VA lenders are often looking for a minimum 620 FICO score. Policies and guidelines can vary based the lender, the loan size and other factors.
Your interest rate cannot fluctuate on a fixed-rate mortgage. Borrowers with this type of loan will have the same principal and interest payments for the life of the loan. The most common fixed-rate terms are 15 years and 30 years, but there are other options available depending on the lender and their offerings.
Once VA buyers get under contract, they need to decide whether to lock their interest rate in place or float, meaning they will wait to see if VA mortgage rates go down as their loan closing nears. Prospective buyers can't typically lock their rate until they're under contract to purchase a home. Your loan officer can help you evaluate the pros and cons of locking. Every buyer's situation is different, and some have more tolerance for risk than others.
This basically means the lender takes back the home because you failed to keep up with mortgage payments. Some states require foreclosures to go through the court system, while others do not. There are multiple forms and offshoots of foreclosure, including a deed-in-lieu of foreclosure and a short sale. There are restrictions on foreclosures against active duty service members through the Servicemembers Civil Relief Act (SCRA).
Foreclosure can hurt your credit score, and you'll typically need to be two years removed from a foreclosure claim in order to secure a VA loan.
The VA Funding Fee is charged by the Department of Veterans Affairs to help keep the VA loan program running for future generations of military homebuyers. This is the only closing cost on a VA purchase that can be financed on top of the loan. The fee varies based on a borrower's service history and down payment, but it's typically 2.30 percent for most first-time buyers. Borrowers who receive compensation for a service-connected disability are exempt from paying this fee.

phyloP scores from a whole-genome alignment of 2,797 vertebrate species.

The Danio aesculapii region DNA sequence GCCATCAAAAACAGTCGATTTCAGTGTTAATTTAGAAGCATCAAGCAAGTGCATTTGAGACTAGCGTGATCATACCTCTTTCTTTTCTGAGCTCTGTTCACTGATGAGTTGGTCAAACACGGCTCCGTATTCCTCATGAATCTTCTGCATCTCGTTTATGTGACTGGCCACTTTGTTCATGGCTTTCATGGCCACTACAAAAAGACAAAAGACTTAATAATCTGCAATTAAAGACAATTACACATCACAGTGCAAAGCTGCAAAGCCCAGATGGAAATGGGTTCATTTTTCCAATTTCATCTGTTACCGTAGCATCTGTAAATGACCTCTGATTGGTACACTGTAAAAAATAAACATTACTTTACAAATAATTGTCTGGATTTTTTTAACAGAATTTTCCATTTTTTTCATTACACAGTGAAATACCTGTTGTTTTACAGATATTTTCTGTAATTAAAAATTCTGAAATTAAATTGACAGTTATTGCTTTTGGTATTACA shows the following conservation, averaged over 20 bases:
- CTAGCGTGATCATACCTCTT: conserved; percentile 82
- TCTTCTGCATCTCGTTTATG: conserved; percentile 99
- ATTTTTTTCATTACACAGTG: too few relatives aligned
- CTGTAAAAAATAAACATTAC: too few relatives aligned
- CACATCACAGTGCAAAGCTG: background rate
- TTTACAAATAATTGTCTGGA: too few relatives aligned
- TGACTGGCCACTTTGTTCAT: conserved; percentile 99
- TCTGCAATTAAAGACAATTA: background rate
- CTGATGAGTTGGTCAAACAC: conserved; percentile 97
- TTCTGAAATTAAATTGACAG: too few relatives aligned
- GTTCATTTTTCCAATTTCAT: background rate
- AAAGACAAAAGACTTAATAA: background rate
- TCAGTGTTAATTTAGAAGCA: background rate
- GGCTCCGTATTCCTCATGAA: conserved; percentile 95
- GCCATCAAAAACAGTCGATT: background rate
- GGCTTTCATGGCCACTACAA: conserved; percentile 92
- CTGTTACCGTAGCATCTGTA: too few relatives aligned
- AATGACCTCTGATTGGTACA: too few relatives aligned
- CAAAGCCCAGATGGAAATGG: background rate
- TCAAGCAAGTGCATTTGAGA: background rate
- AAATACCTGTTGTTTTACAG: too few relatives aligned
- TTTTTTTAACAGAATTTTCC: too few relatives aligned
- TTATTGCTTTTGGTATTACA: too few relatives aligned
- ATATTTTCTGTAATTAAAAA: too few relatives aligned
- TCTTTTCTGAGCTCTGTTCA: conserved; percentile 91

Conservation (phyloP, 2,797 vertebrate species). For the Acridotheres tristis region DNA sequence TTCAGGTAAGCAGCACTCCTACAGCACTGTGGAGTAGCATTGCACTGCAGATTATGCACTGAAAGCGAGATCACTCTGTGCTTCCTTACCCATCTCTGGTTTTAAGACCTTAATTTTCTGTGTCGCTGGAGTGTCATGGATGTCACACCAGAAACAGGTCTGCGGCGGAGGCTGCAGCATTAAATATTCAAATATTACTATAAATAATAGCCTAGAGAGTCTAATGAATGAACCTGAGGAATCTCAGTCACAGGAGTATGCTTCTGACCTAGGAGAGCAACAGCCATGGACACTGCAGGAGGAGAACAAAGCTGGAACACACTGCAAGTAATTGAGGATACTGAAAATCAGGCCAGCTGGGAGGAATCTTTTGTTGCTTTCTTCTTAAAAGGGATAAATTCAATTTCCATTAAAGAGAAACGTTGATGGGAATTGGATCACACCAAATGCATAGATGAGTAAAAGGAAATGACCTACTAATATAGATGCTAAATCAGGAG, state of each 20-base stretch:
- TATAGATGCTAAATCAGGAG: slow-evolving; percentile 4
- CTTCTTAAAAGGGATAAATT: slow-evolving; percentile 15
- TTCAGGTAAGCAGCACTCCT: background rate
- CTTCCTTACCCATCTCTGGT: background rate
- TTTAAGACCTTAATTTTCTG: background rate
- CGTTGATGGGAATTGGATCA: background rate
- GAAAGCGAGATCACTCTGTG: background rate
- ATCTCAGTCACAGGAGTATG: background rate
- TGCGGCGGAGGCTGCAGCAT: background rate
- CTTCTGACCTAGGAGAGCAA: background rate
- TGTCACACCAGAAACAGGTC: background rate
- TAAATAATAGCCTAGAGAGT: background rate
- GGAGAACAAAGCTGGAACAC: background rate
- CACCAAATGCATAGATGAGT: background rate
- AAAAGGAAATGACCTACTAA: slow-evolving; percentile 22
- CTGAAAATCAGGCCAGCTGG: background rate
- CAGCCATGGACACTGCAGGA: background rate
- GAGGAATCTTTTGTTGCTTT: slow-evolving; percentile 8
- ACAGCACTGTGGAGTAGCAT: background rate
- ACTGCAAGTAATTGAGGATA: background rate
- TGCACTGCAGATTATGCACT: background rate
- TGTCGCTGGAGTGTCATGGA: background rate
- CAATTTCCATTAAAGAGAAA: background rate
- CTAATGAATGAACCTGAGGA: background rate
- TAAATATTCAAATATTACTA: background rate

This fee goes directly to the VA, not to mortgage lenders.
These are federal financial services corporations, with Fannie Mae and Freddie Mac being the most familiar. Fannie Mae securitizes mortgages in the secondary market. Freddie Mac purchases, pools and sells mortgages to investors. Fannie and Freddie don't purchase VA mortgages.
But VA loan limits are currently tied to the conforming loan limit, which is a cap above which Fannie and Freddie cannot purchase mortgages. These limits can change annually, and they're higher in more expensive parts of the country.
This is essentially a form of insurance that the VA provides to lenders. The VA loan program promises to repay lenders a portion of the loan if a borrower defaults. The VA guaranty helps give lenders the confidence to make these $0 down loans along with a host of other big-time benefits.
Lenders require borrowers to secure a homeowners insurance policy to cover at least the value of their mortgage. You might also hear this called "hazard insurance." You'll typically need to pay your first year's homeowners insurance premium at closing. Buyers will usually pay a portion of their annual premiums each month as part of their overall mortgage payment, with the lender or servicer escrowing the funds and paying the bill on your behalf.
Buyers can shop around for homeowners insurance.
This combines elements of both fixed- and adjustable-rate mortgages, which is why it's called a "hybrid." A hybrid ARM will start with a fixed interest rate for a set number of years, often three or five, before reverting to an adjustable-rate loan for the remainder of the term. From there, the interest rate can increase up to 1 percentage point per year, with a lifetime cap of 5 percentage points.